Emeryville Center of Community Life, Emeryville, California, USA
Owners: Emery Unified School District and city of Emeryville
Developers: Turner Construction Company, Swinerton Management & Consulting
Designers: Nexus Partners, DSK Architects, Mark Seiberlich Concordia, Steven Bingler, MKThink, Steve Kelley)
Size: 7.6 acres (3 ha)  

The Emeryville Center of Community Life (ECCL) is a groundbreaking joint-use partnership between the Emery Unified School District (EUSD) and the city of Emeryville. The $96 million center brings educational, health, family, and recreational services onto one central site and provides opportunities for other partners to offer community-enriching services. The ECCL maximizes the return on investment of taxpayer dollars by optimizing facility use and providing an important community resource for all Emeryville residents.  

Located on seven acres (3 ha), the 130,000-square-foot (12,000 sq m) center features 21st-century flexible science/technology/engineering/mathematics (STEM) classrooms; a dedicated community welcome center/community multiuse space/senior lounge that provides a venue for community events, weddings, and banquets; prekindergarten on-site daycare; a 13,000-square-foot (1,200 sq m) family wellness center and school-based health and dental clinic; a school and community library; a large central community commons used during the day for school recreation and play and during nonschool hours as a community event space; school cafeteria spaces that convert into community-accessible multiuse event and performance space; community kitchen facilities; school and community recreation resources, including a cardio fitness center, dance studio, swimming pool, and new athletic fields; and space for vocational, job training, and community college classes.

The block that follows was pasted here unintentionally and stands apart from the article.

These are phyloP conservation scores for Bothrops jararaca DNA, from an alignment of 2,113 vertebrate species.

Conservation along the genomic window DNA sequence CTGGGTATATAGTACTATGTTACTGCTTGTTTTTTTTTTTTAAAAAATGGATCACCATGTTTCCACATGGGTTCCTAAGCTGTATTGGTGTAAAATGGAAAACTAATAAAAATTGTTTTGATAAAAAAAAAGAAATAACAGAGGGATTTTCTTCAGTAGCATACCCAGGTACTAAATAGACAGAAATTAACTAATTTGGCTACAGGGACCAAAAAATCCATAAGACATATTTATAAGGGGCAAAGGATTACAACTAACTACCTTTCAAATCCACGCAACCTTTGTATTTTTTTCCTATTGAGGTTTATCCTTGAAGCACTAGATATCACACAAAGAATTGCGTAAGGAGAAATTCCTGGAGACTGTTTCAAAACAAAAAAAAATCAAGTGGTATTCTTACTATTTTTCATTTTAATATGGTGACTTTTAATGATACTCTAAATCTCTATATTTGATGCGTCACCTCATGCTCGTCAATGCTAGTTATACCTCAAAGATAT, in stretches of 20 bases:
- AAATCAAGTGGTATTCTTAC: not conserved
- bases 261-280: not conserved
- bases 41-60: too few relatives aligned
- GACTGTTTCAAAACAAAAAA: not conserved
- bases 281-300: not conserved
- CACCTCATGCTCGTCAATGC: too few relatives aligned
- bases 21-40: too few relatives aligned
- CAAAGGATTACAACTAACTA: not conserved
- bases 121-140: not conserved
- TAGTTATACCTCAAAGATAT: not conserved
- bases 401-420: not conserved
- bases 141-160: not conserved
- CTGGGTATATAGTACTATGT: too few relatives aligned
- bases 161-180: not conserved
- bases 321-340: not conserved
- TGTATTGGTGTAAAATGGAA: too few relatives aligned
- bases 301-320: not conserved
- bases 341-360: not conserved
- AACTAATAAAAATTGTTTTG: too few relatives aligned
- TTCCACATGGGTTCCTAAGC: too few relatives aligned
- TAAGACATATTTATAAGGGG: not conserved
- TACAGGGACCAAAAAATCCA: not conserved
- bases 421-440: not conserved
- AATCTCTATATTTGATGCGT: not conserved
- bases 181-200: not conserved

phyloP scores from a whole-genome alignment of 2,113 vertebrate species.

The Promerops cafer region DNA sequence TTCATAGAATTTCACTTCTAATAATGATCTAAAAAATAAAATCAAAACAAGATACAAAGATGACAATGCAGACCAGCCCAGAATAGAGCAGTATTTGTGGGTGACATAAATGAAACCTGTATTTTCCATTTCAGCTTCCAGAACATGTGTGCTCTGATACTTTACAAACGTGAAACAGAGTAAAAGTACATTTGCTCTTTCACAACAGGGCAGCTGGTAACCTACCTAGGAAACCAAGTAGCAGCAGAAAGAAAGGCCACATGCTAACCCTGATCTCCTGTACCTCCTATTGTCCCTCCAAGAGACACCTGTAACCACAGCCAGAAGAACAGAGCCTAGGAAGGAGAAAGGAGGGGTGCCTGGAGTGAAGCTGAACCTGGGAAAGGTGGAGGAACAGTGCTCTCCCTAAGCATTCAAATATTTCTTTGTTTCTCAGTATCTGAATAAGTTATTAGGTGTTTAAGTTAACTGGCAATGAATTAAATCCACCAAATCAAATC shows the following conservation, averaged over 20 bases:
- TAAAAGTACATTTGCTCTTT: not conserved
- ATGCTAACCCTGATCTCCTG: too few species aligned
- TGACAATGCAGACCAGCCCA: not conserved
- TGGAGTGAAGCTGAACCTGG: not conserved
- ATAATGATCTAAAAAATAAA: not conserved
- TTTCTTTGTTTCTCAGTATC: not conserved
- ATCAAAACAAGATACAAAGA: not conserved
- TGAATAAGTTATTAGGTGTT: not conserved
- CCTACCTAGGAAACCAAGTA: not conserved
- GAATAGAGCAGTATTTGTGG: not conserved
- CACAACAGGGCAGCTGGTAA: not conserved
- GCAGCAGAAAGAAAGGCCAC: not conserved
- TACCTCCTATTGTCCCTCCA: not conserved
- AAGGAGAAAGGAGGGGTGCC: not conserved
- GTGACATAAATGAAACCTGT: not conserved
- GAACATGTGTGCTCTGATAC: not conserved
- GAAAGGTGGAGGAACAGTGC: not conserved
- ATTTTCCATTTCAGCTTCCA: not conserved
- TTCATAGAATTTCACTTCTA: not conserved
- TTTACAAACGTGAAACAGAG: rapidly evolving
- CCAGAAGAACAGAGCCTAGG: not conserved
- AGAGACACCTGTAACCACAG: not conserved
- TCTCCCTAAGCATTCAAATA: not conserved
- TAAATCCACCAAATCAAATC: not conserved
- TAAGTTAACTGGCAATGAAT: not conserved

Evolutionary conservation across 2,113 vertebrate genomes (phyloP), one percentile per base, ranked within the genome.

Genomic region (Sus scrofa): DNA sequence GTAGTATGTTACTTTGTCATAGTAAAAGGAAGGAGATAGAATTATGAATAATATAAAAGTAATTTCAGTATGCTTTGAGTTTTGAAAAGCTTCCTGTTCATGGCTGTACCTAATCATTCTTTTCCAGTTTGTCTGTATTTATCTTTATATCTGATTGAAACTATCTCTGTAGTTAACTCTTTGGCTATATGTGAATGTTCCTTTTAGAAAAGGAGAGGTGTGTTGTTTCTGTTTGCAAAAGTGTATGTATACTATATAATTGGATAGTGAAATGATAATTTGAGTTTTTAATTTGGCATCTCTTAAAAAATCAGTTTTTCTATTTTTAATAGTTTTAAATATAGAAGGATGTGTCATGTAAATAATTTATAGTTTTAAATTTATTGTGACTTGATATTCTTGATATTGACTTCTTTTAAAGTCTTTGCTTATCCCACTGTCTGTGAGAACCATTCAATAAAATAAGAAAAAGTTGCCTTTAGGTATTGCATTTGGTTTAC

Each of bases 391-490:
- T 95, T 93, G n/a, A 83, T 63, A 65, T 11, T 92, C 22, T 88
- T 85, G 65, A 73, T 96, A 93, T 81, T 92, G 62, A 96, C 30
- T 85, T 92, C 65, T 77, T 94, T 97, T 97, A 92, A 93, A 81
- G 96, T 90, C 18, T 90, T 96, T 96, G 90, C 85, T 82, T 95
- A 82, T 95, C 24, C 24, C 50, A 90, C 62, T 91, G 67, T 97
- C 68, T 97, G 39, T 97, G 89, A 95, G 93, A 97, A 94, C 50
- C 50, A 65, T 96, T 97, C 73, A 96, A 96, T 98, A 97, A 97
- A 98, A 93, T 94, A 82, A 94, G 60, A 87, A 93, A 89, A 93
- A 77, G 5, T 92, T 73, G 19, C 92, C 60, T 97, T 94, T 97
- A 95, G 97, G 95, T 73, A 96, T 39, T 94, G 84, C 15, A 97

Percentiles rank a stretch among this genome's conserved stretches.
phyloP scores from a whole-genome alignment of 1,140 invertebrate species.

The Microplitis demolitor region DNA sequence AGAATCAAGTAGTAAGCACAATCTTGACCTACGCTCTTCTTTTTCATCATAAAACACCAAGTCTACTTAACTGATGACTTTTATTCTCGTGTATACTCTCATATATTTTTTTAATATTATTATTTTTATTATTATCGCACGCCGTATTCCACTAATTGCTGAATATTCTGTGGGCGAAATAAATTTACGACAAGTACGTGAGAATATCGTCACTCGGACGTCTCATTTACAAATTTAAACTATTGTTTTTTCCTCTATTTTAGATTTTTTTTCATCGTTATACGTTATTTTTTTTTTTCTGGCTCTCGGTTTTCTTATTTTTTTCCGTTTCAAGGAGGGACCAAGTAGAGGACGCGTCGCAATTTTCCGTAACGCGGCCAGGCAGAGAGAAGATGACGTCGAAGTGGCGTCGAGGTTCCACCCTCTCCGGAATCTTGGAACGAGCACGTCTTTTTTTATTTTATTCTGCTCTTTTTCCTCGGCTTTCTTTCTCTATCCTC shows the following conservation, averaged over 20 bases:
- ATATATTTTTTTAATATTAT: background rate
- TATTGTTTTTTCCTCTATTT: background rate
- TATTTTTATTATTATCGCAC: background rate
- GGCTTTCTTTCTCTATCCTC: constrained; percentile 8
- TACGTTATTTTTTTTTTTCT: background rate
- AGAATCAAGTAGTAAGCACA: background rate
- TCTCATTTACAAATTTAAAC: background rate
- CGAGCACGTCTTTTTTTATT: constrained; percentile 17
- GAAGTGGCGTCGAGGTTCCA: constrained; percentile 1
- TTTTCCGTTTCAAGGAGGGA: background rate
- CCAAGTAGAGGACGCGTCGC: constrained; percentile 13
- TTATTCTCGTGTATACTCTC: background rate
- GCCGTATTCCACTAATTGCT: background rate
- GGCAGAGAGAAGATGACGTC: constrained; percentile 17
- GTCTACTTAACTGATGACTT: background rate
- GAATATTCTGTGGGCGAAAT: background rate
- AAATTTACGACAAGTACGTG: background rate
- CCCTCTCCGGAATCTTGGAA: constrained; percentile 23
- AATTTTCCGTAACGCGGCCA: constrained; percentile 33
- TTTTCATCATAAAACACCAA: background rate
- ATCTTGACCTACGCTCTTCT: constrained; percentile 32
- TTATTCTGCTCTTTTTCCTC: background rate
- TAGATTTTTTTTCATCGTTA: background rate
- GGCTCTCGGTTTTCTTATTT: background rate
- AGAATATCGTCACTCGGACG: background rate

The design process actively engaged the EUSD school board, the City-Schools Committee, teachers, city and district staff, the EUSD Facilities Committee, planning staff, and community members through a variety of events that included more than 20 community design workshops. These workshops established common ground for disparate groups and led to a design that was embraced through extensive community participation. The process itself cultivated critical community participation, with outreach targeted especially to youth and the full age and demographic spectrum that makes up the Emeryville community.